Murine norovirus protein NS1/2 aspartate to glutamate mutation, sufficient for persistence, reorients side chain of surface exposed tryptophan within a novel structured domain.Borin, B.N., Tang, W., Nice, T.J., McCune, B.T., Virgin, H.W., Krezel, A.M.
(2014) Proteins 82: 1200-1209
- PubMed: 24273131
- DOI: 10.1002/prot.24484
- Primary Citation of Related Structures:  2MCH, 2MCK
- PubMed Abstract:
Compact viral genomes such as those found in noroviruses, which cause significant enteric disease in humans, often encode only a few proteins, but affect a wide range of processes in their hosts and ensure efficient propagation of the virus. Both hum ...
Compact viral genomes such as those found in noroviruses, which cause significant enteric disease in humans, often encode only a few proteins, but affect a wide range of processes in their hosts and ensure efficient propagation of the virus. Both human and mouse noroviruses (MNVs) persistently replicate and are shed in stool, a highly effective strategy for spreading between hosts. For MNV, the presence of a glutamate rather than an aspartate at position 94 of the NS1/2 protein was previously shown to be essential for persistent replication and shedding. Here, we analyze these critical sequences of NS1/2 at the structural level. Using solution nuclear magnetic resonance methods, we determined folded NS1/2 domain structures from a nonpersistent murine norovirus strain CW3, a persistent strain CR6, and a persistent mutant strain CW3(D94E). We found an unstructured PEST-like domain followed by a novel folded domain in the N-terminus of NS1/2. All three forms of the domain are stable and monomeric in solution. Residue 94, critical for determining persistence, is located in a reverse turn following an α-helix in the folded domain. The longer side chain of glutamate, but not aspartate, allows interaction with the indole group of the nearby tryptophan, reshaping the surface of the domain. The discrimination between glutamyl and aspartyl residue is imposed by the stable tertiary conformation. These structural requirements correlate with the in vivo function of NS1/2 in persistence, a key element of norovirus biology and infection.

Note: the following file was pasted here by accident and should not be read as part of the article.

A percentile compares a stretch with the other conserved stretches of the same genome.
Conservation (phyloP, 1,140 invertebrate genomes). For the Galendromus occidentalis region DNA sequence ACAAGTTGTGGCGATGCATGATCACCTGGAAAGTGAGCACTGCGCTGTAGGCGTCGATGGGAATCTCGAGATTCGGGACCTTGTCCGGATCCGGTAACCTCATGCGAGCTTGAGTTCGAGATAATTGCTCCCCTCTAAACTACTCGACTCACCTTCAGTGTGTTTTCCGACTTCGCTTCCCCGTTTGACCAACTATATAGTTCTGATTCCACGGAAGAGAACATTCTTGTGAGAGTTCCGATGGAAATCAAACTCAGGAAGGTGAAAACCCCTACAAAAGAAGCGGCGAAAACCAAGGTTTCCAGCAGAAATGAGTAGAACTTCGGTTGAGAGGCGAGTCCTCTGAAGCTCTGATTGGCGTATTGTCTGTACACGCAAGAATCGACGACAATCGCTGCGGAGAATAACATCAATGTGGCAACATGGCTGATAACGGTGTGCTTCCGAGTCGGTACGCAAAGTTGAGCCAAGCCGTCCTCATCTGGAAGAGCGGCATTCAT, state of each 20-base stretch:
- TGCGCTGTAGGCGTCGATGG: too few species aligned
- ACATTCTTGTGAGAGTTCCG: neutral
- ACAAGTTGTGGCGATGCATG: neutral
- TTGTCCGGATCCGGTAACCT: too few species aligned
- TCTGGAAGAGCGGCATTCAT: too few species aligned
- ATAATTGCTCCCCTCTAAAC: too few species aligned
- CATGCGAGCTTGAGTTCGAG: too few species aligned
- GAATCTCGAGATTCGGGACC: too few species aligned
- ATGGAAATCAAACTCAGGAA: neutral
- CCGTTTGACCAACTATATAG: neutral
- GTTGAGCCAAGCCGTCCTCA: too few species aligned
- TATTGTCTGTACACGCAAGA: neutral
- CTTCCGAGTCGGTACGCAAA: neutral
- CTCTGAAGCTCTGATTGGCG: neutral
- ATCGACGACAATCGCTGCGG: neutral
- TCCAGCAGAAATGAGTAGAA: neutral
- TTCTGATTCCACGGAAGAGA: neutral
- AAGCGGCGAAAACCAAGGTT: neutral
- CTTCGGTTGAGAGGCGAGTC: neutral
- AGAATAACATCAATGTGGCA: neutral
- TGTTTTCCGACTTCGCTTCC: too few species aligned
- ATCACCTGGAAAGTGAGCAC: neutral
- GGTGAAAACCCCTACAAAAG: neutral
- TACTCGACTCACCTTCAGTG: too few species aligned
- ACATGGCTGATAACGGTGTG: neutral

NMR Accelerator, San Diego, California.